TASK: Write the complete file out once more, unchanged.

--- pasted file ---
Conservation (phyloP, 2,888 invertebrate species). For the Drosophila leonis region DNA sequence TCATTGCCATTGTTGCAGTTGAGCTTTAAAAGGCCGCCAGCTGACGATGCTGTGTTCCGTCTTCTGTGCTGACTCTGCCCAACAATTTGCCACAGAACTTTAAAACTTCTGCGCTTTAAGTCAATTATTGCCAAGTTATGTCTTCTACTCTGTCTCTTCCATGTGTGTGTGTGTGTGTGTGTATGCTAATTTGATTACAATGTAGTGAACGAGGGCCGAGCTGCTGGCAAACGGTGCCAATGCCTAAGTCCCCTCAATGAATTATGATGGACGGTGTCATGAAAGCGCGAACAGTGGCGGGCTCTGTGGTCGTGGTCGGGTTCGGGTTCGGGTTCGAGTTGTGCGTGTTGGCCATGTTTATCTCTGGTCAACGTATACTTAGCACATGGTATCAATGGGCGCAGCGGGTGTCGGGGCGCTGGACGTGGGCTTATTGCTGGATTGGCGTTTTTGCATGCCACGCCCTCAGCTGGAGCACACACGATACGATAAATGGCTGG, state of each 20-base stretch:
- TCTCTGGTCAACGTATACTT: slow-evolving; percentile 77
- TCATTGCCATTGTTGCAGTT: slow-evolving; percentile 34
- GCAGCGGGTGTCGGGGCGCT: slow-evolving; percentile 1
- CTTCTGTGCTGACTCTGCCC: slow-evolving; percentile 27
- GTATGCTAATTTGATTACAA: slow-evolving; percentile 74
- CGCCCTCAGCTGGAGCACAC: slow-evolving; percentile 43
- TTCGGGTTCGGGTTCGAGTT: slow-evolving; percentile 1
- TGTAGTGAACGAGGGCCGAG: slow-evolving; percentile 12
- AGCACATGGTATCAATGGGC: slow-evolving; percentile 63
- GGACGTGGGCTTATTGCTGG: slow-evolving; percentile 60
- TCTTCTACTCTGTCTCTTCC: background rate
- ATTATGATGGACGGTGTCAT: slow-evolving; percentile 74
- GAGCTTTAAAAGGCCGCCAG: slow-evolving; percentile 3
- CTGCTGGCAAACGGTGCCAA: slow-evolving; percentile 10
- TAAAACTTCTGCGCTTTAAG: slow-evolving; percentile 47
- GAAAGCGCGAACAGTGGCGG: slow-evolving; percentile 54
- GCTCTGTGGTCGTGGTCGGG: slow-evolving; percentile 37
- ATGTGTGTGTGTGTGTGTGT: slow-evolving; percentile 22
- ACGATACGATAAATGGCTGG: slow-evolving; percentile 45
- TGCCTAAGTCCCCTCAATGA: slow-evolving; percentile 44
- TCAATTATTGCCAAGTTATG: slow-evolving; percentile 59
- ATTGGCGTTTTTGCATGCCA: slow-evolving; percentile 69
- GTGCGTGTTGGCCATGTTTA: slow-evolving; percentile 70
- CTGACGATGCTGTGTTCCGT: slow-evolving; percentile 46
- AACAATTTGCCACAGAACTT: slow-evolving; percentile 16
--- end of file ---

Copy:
Conservation (phyloP, 2,888 invertebrate species). For the Drosophila leonis region DNA sequence TCATTGCCATTGTTGCAGTTGAGCTTTAAAAGGCCGCCAGCTGACGATGCTGTGTTCCGTCTTCTGTGCTGACTCTGCCCAACAATTTGCCACAGAACTTTAAAACTTCTGCGCTTTAAGTCAATTATTGCCAAGTTATGTCTTCTACTCTGTCTCTTCCATGTGTGTGTGTGTGTGTGTGTATGCTAATTTGATTACAATGTAGTGAACGAGGGCCGAGCTGCTGGCAAACGGTGCCAATGCCTAAGTCCCCTCAATGAATTATGATGGACGGTGTCATGAAAGCGCGAACAGTGGCGGGCTCTGTGGTCGTGGTCGGGTTCGGGTTCGGGTTCGAGTTGTGCGTGTTGGCCATGTTTATCTCTGGTCAACGTATACTTAGCACATGGTATCAATGGGCGCAGCGGGTGTCGGGGCGCTGGACGTGGGCTTATTGCTGGATTGGCGTTTTTGCATGCCACGCCCTCAGCTGGAGCACACACGATACGATAAATGGCTGG, state of each 20-base stretch:
- TCTCTGGTCAACGTATACTT: slow-evolving; percentile 77
- TCATTGCCATTGTTGCAGTT: slow-evolving; percentile 34
- GCAGCGGGTGTCGGGGCGCT: slow-evolving; percentile 1
- CTTCTGTGCTGACTCTGCCC: slow-evolving; percentile 27
- GTATGCTAATTTGATTACAA: slow-evolving; percentile 74
- CGCCCTCAGCTGGAGCACAC: slow-evolving; percentile 43
- TTCGGGTTCGGGTTCGAGTT: slow-evolving; percentile 1
- TGTAGTGAACGAGGGCCGAG: slow-evolving; percentile 12
- AGCACATGGTATCAATGGGC: slow-evolving; percentile 63
- GGACGTGGGCTTATTGCTGG: slow-evolving; percentile 60
- TCTTCTACTCTGTCTCTTCC: background rate
- ATTATGATGGACGGTGTCAT: slow-evolving; percentile 74
- GAGCTTTAAAAGGCCGCCAG: slow-evolving; percentile 3
- CTGCTGGCAAACGGTGCCAA: slow-evolving; percentile 10
- TAAAACTTCTGCGCTTTAAG: slow-evolving; percentile 47
- GAAAGCGCGAACAGTGGCGG: slow-evolving; percentile 54
- GCTCTGTGGTCGTGGTCGGG: slow-evolving; percentile 37
- ATGTGTGTGTGTGTGTGTGT: slow-evolving; percentile 22
- ACGATACGATAAATGGCTGG: slow-evolving; percentile 45
- TGCCTAAGTCCCCTCAATGA: slow-evolving; percentile 44
- TCAATTATTGCCAAGTTATG: slow-evolving; percentile 59
- ATTGGCGTTTTTGCATGCCA: slow-evolving; percentile 69
- GTGCGTGTTGGCCATGTTTA: slow-evolving; percentile 70
- CTGACGATGCTGTGTTCCGT: slow-evolving; percentile 46
- AACAATTTGCCACAGAACTT: slow-evolving; percentile 16